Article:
In this time, somewhat predictably, New Zealand teams have been the most successful, winning 12 of the 17 titles — with the Crusaders, as mentioned above, the most successful of all with seven titles.

South African sides have won three titles, all by the Bulls, with Australia the same: two from the Brumbies, and one from the Reds, being the most recently successful Australian team — beating the team the Waratahs face tonight, Canterbury, in Brisbane in 2011.

Could that be a good omen for the 'Tahs?

So we return to Saturday night, with NSW having a bit of history to overcome, though with a couple of things on their side as well, including home advantage.

The players themselves though are doing their best to downplay the weight of history.

Waratah Number-8 Wycliff Palu said this week:

"We haven't thought about it at all, we've done a lot of mental work this year and that was one of the biggest keys, forgetting all that kind of stuff.”

However, playing down the weight of history is one thing, but when it comes to the Crusaders’ players themselves, “daunting” once again becomes the word of the day.

The Canterbury outfit sports two forwards who have every claim to being the world’s best — All Blacks back-rowers, Richie McCaw and Kieran Read.

McCaw is the All Black captain, while Read is current World Rugby Player of the Year.

So for Palu and his forward comrades, getting hold of either of these two is the rugby equivalent of grabbing a particularly annoyed bull as it emerges from the rodeo chute.

Added to this forward power, the Crusaders have Dan Carter at fly-half.

Carter has recently regained his place in the national side and is rejuvenated and ready to pummel the ‘Tahs.

Carter’s list of accolades is frightening stuff for the NSW players to contemplate.

He is the highest points scorer in Test match rugby and is arguably the sport's greatest ever five eighth (fly-half).

He has been World Player of the Year twice – 2005 and 2012 – and will thus be one the light blues most need to contain.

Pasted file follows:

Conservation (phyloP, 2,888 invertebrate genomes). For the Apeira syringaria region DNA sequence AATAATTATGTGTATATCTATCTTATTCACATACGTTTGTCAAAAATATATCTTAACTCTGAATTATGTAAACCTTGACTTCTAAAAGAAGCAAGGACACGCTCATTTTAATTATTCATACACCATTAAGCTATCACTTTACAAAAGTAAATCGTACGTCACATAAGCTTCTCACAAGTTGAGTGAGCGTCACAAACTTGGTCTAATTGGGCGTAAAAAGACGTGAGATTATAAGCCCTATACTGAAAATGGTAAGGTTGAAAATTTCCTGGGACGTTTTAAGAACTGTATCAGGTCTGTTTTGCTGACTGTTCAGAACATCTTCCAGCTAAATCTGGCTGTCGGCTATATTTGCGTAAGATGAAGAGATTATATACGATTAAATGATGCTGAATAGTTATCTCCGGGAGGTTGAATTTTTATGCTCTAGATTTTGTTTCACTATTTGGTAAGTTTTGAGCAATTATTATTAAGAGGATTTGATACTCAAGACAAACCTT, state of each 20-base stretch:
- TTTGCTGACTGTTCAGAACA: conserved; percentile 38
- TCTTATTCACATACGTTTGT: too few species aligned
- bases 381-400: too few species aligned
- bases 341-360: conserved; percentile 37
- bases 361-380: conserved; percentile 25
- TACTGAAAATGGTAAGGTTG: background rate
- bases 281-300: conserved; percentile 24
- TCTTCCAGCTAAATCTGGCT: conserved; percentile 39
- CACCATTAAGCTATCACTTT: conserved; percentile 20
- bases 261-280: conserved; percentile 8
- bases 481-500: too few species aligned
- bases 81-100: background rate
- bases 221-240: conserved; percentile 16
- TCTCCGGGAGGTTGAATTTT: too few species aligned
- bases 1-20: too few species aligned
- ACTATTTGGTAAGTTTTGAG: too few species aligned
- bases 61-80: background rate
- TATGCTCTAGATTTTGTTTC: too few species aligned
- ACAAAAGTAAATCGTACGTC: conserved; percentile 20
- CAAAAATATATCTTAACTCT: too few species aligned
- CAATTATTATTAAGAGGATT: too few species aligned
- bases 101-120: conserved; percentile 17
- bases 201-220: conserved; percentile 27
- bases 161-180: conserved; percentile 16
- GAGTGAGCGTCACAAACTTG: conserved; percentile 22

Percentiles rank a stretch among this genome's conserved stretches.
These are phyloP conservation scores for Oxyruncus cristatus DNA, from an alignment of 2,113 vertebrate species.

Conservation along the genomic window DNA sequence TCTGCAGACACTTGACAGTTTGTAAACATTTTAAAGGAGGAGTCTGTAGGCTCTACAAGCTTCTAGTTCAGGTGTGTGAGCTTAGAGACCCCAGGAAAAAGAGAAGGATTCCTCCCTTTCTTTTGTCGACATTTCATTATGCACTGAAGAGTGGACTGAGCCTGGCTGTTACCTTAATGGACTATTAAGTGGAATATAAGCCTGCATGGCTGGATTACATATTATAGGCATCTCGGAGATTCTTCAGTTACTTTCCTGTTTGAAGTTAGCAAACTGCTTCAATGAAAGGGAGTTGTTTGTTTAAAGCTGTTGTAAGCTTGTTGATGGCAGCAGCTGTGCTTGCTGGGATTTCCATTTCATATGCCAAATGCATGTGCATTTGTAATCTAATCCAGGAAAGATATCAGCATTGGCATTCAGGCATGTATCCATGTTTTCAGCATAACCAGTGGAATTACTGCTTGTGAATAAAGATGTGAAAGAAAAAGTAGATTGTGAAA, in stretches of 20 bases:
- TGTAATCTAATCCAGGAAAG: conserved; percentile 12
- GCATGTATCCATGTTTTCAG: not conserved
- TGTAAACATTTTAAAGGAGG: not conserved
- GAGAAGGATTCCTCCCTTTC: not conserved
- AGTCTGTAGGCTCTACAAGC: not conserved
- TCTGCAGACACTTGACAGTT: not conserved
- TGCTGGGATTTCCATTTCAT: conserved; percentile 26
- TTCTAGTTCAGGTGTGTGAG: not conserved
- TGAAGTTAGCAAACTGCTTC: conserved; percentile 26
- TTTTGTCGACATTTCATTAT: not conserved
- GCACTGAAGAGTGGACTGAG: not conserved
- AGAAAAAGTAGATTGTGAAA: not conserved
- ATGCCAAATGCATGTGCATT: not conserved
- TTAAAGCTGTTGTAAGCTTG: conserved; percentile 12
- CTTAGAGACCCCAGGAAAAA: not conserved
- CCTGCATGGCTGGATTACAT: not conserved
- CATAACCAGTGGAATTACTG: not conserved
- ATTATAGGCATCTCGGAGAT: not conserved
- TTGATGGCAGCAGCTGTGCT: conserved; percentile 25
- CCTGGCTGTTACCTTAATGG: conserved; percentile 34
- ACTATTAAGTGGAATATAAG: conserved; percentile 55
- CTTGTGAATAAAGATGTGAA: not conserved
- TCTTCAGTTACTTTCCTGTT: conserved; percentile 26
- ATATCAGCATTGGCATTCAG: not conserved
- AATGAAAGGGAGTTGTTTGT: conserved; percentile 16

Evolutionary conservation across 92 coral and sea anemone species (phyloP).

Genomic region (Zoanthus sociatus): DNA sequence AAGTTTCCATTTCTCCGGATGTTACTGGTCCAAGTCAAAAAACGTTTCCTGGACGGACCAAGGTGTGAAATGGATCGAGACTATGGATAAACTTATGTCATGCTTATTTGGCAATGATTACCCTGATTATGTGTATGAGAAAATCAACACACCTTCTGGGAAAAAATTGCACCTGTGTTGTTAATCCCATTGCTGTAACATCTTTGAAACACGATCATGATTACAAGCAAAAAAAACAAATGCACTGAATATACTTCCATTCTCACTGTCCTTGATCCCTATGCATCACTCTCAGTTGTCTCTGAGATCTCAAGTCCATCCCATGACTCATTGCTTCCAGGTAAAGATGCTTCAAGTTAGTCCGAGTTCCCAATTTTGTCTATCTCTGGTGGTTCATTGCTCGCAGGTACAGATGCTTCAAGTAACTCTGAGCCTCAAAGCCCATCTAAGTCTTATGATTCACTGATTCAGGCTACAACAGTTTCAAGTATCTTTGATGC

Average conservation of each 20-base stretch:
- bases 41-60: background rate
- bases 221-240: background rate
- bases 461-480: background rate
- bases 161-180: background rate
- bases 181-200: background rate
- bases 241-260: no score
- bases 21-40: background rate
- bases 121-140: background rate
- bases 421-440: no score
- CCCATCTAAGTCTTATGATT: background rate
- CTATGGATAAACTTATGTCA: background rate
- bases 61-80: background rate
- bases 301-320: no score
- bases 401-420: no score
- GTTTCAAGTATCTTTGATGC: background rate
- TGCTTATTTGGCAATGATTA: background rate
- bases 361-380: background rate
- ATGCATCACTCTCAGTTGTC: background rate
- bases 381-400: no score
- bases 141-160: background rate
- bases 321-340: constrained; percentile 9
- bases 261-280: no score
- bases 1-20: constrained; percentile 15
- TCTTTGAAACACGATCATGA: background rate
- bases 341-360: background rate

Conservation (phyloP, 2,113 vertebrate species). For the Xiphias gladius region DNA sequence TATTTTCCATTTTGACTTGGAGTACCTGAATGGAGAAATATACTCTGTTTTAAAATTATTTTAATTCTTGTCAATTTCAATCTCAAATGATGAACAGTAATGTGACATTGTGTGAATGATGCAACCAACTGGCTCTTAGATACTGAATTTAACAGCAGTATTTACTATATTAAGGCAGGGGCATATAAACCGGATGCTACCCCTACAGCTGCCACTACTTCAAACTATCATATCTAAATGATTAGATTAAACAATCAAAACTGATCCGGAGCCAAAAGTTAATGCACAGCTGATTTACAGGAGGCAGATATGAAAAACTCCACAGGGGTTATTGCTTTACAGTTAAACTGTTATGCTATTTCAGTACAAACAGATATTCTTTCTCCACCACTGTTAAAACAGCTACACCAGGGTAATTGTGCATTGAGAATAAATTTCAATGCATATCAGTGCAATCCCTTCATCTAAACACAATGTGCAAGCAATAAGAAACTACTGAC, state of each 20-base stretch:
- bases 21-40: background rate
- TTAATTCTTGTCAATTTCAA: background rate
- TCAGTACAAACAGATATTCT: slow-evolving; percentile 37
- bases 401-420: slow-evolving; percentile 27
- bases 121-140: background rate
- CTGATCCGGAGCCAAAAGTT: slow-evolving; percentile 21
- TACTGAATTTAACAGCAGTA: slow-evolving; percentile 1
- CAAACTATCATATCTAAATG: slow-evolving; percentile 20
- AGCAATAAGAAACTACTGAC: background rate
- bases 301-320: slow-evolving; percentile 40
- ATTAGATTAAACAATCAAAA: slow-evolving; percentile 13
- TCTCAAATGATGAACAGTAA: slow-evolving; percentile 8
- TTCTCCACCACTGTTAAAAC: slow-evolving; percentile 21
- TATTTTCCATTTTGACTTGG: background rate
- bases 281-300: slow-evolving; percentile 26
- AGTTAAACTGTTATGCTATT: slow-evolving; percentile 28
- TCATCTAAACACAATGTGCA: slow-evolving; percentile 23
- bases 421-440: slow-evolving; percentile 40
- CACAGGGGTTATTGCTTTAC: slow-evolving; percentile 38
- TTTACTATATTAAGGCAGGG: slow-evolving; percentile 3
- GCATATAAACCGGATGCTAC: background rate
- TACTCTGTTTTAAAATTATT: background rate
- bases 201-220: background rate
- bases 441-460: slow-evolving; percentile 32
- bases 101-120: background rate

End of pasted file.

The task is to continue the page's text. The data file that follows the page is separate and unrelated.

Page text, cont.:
But the Waratahs are not short of game-changing players themselves, Rugby League convert Israel Folau lines up on the wing, while Adam Ashley-Cooper and Kurtley Beale also take their place in a lethally potent backline.

Beale is (sadly) probably best known for slipping over when attempting a penalty kick against the British and Irish Lions that would have won the Wallabies the match, but is an undeniable match-winner on his day.

Test fly-half, Bernard Foley will do the kicking on Saturday night and, following a four from six effort against the Brumbies in the semi-final, should prove more than capable with the boot.

So, while perhaps more of the portents are against the Waratahs on Saturday night than are for them, we love an underdog and so they may come through.

However probably the worst thing of all to realise is the Crusaders’ coach is Todd Blackadder, so we can be in no doubt he will have a cunning plan...

Read more by Lachlan Barker at and follow him on Twitter@cyclonecharlie8.

Creative Commons Licence
This work is licensed under a Creative Commons Attribution-NonCommercial-NoDerivs 3.0 Australia License

Monthly Donation


Single Donation


Join Newsletter

Please fill the text in this image in the field below to assist us in eliminating spam

Recent articles by Lachlan Barker
Queensland LNG sector continues to drag Santos down

With reporting season for LNG companies just in, Santos' GLNG operation at Glads ...  
Australian test cricket ends summer on a high, though Channel 9 leaves sour taste

The test cricket was wonderful, but the advertising was (as usual) appalling ...  
IA #4 top story of 2016: Queensland's collapsing LNG industry

Lachlan Barker has been closely following the fortunes of Australia's largely ...  
Join the conversation
comments powered by Disqus

Support Fearless Journalism

If you got something from this article, please consider making a one-off donation to support fearless journalism.

Single Donation


Support IAIndependent Australia

Subscribe to IA and investigate Australia today.

Close Subscribe Donate